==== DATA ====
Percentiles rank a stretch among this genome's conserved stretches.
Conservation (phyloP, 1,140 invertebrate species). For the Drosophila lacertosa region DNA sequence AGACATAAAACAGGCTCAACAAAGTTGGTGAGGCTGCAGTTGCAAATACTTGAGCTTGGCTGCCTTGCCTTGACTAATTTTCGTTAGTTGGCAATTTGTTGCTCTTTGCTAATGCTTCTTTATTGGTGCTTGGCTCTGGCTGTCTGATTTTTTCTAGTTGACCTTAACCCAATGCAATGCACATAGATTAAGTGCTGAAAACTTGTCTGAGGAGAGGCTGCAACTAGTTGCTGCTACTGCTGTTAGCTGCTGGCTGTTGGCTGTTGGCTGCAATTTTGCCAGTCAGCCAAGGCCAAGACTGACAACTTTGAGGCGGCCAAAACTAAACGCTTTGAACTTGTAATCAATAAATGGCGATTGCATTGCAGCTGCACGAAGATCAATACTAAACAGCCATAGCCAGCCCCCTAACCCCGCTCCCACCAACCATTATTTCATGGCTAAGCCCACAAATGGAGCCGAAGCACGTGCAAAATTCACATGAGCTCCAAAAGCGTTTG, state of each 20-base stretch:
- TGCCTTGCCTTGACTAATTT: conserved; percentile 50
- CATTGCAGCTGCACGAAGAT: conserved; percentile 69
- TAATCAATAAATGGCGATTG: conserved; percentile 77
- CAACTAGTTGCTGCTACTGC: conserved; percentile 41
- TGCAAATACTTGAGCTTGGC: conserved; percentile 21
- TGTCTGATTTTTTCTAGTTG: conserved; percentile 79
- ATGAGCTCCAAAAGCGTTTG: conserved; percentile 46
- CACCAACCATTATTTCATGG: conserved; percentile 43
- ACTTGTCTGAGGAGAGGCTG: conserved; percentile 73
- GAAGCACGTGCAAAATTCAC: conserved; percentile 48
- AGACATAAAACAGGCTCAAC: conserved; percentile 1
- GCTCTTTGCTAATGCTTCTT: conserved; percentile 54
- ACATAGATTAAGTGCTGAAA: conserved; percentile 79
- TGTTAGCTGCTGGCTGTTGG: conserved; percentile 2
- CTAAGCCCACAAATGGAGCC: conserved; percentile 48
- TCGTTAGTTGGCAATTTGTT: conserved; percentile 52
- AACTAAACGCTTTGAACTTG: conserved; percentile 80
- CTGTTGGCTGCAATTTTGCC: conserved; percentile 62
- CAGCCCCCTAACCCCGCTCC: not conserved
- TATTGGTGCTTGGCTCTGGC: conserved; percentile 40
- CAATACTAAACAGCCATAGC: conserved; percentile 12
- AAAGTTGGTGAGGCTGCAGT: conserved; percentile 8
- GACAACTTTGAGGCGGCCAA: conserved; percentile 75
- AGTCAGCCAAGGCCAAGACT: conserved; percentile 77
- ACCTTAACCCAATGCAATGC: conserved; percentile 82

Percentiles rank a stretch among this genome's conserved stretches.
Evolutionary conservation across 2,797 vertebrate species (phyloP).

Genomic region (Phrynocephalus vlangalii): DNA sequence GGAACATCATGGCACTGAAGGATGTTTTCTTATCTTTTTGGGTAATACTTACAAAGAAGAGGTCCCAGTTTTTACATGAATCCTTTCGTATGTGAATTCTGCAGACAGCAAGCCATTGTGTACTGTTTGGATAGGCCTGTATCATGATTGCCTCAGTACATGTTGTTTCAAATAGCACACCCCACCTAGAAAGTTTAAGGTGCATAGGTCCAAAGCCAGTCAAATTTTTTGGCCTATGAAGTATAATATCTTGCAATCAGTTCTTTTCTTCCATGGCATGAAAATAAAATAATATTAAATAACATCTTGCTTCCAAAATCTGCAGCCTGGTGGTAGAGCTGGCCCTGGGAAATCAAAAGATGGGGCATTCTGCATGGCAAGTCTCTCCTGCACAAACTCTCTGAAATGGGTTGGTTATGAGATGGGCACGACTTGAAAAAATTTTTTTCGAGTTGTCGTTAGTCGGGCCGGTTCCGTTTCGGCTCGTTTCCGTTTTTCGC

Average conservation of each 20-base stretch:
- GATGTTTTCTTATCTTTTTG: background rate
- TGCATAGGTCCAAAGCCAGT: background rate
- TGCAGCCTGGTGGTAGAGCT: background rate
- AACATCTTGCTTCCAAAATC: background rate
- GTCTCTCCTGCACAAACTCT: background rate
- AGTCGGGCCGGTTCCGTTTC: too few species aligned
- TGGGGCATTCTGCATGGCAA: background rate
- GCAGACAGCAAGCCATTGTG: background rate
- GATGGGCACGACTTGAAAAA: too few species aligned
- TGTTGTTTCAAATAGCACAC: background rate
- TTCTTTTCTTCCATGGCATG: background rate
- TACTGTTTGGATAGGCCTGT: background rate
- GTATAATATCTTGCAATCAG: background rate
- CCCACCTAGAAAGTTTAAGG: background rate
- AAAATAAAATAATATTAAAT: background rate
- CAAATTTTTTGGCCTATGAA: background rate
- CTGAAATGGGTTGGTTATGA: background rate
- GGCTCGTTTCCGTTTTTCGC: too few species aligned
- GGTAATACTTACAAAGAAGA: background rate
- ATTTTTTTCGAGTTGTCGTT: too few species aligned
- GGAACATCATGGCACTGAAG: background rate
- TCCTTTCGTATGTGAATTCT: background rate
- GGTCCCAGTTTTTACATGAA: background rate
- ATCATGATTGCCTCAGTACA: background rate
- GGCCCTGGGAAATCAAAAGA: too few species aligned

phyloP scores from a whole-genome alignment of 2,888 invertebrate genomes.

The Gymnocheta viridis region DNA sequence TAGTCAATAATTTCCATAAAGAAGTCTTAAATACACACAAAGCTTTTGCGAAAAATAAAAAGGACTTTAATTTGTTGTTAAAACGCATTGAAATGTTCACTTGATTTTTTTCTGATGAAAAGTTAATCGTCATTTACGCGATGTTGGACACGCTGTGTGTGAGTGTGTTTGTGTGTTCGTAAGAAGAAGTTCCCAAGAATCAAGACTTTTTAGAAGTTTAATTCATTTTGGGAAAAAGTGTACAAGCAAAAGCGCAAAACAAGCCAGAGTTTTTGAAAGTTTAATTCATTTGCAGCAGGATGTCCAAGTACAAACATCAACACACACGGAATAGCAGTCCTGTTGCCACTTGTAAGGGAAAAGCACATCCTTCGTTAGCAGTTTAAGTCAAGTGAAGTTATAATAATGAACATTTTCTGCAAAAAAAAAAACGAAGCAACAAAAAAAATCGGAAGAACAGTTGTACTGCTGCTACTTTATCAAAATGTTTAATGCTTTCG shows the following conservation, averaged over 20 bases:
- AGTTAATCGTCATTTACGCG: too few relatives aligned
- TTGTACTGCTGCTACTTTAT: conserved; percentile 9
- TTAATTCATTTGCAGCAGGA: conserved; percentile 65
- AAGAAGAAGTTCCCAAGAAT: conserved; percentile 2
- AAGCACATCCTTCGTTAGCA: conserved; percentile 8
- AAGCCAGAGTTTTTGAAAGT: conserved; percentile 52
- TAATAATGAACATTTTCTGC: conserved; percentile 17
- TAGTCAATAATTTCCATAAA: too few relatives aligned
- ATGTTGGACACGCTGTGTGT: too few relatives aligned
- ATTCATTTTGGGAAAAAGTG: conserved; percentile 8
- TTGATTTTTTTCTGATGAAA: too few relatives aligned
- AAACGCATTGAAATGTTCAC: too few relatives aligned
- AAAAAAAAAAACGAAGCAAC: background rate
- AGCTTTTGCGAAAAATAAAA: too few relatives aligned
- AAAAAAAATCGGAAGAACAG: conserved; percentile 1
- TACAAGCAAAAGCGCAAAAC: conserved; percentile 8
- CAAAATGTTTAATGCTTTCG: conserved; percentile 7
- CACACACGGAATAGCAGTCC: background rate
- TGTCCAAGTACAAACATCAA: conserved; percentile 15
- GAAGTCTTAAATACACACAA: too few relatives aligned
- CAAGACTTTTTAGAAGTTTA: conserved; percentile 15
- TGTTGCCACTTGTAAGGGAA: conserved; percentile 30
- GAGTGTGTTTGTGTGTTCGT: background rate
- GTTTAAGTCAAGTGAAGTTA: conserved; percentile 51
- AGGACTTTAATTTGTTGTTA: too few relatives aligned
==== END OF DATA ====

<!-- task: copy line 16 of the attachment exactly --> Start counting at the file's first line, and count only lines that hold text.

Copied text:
- TGTTAGCTGCTGGCTGTTGG: conserved; percentile 2